Your exact keyphrase should be found at least twice on the blog or webpage, with the first example being as close to the top of the page as possible. Did you notice me sneak the title of my article into my first full paragraph?
Step 4 – What About My Images, John?
I’m so glad you asked. This part is so easy. When images are posted online, make sure you TITLE the image something close to your chosen SEO keyword and also include that keyword in the ALTERNATE TEXT. In WordPress you can set those fields here:
Step 5 – Links, Internal & External
When you think about Google and why it chooses to rank the pages it ranks, you should always think about LINKS. Every time someone links to your site, Google thinks of that as one person “voting” for you and as a credible source that your website or blog is about what you say it’s about.
So what kinds of links are there and where do links come from?
🔗 Internal Links
These are links that come from within your own site.
🔗 External Links
These are links that come from someone else’s website. External links are SEO gold, but much harder to come by. There is a whole article that could be written about best practices to obtain new external links (in the SEO world called “link building”) but for the purposes of this article, you should know that the more links you have, the more Google will take your blog seriously.
If you’re interested in learning more about link building, MOZ has written a great article about this and is a trusted resource for us at Peaceful Media as we try to keep up with ever-changing SEO best practices and techniques. And did you notice what I just did there? I just gave MOZ one new external link.
There are a variety of ways to get traffic to your website or blog, but SEO, for the most part, is free. Once you’ve done the work to optimize the keywords on your page and boosted your credibility and authority by obtaining external links to the page, this is traffic you don’t have to pay for. Depending on what industry you work in, this could save you hundreds or thousands of dollars a month.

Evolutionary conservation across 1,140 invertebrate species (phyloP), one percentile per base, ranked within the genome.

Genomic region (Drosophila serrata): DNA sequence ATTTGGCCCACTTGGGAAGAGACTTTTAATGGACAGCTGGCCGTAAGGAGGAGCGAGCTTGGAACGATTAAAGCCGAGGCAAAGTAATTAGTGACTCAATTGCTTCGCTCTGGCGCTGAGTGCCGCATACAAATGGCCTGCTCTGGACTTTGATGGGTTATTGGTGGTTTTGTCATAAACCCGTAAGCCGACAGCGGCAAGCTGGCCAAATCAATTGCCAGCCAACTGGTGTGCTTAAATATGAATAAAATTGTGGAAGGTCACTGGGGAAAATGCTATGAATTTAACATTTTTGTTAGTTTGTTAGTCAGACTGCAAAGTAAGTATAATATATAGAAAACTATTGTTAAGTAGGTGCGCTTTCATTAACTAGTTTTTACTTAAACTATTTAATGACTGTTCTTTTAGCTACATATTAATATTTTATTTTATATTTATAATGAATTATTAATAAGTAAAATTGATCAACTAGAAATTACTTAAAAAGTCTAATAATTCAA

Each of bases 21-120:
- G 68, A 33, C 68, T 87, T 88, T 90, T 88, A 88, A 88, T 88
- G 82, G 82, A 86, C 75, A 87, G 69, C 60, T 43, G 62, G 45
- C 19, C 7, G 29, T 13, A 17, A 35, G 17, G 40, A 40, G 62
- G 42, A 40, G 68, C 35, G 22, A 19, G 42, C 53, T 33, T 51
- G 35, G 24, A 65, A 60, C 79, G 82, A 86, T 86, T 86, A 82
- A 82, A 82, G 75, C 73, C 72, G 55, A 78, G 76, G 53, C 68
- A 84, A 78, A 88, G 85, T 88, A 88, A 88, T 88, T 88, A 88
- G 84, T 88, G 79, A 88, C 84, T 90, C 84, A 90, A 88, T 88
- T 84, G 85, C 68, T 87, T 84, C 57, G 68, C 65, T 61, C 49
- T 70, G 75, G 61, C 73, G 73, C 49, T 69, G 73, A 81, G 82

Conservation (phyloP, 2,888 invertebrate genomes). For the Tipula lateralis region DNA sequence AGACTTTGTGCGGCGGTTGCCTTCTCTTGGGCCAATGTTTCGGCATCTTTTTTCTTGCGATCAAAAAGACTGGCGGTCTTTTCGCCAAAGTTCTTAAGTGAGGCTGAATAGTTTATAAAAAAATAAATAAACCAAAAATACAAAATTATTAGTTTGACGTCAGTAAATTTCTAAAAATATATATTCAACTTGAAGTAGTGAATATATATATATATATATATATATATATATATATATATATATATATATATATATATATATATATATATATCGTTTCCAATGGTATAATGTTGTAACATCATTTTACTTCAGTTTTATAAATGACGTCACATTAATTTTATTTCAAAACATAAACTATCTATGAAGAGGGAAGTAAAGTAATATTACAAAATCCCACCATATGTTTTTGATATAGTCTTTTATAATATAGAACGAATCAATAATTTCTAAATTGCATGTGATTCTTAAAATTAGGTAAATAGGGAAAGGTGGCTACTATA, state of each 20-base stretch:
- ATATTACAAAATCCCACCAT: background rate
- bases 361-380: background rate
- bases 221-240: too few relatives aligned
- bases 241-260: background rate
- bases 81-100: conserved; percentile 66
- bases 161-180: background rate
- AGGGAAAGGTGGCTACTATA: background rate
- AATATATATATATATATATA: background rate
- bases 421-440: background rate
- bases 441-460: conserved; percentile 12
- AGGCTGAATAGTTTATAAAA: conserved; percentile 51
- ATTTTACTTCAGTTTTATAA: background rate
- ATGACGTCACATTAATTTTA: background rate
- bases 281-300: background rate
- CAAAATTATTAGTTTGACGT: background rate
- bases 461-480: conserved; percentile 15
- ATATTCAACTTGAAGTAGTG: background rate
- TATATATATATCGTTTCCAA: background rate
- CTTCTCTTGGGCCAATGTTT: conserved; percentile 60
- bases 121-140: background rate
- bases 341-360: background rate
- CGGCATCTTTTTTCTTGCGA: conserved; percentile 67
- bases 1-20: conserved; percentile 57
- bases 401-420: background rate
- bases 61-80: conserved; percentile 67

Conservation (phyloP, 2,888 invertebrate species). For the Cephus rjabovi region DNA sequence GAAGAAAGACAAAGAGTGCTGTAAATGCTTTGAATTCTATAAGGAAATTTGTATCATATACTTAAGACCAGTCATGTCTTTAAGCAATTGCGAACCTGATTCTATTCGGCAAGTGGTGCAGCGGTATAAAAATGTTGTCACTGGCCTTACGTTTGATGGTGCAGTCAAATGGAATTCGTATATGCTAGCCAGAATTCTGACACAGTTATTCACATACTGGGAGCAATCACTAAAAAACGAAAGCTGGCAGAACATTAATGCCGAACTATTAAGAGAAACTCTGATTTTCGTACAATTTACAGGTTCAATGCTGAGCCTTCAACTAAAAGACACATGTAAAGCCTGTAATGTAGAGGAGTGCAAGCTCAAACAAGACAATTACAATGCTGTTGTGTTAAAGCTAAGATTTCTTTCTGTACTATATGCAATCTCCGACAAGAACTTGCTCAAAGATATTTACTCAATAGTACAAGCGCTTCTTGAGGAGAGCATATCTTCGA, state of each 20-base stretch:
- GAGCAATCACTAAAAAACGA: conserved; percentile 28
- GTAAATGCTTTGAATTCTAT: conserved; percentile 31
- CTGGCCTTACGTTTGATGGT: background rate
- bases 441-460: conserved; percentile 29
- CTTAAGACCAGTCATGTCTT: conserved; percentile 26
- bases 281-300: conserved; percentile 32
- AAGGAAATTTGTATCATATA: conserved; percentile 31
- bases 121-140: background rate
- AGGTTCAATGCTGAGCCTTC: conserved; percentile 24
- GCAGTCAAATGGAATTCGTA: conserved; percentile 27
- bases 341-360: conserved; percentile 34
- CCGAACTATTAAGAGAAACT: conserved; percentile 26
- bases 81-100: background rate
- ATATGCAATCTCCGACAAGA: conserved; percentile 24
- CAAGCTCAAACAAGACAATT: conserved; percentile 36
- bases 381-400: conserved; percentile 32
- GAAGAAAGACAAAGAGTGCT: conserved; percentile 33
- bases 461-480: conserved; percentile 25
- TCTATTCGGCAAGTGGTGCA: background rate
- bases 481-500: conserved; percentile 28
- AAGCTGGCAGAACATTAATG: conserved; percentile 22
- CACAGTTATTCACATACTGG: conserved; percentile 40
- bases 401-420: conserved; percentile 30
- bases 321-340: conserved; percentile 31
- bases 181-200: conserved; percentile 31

That said, SEO is neither a silver bullet nor is it easy. Make sure you are doing thorough keyword research to find out what keywords you have the plausibility of competing for. With 97% of clicks happening on the first page of Google results, landing on the second page for a keyword just isn’t going to help you much.
One last thing—SEO takes time. Occasionally we will work with a client who does the simple SEO tips described above and immediately jumps to the first page on Google. This is the exception and not the rule. What is much more likely is that it will take months (or even years) to reach the first page, especially if you are a small business and just starting out. Don’t let this discourage you though! YOU CAN DO THIS. If your marketing budget allows for it, sign up for a keyword tracking tool like MOZ or SE Ranking. That way when you change you optimize your blog or webpage, you can track how well your page is competing for your new SEO keyword.
Good luck! 🙂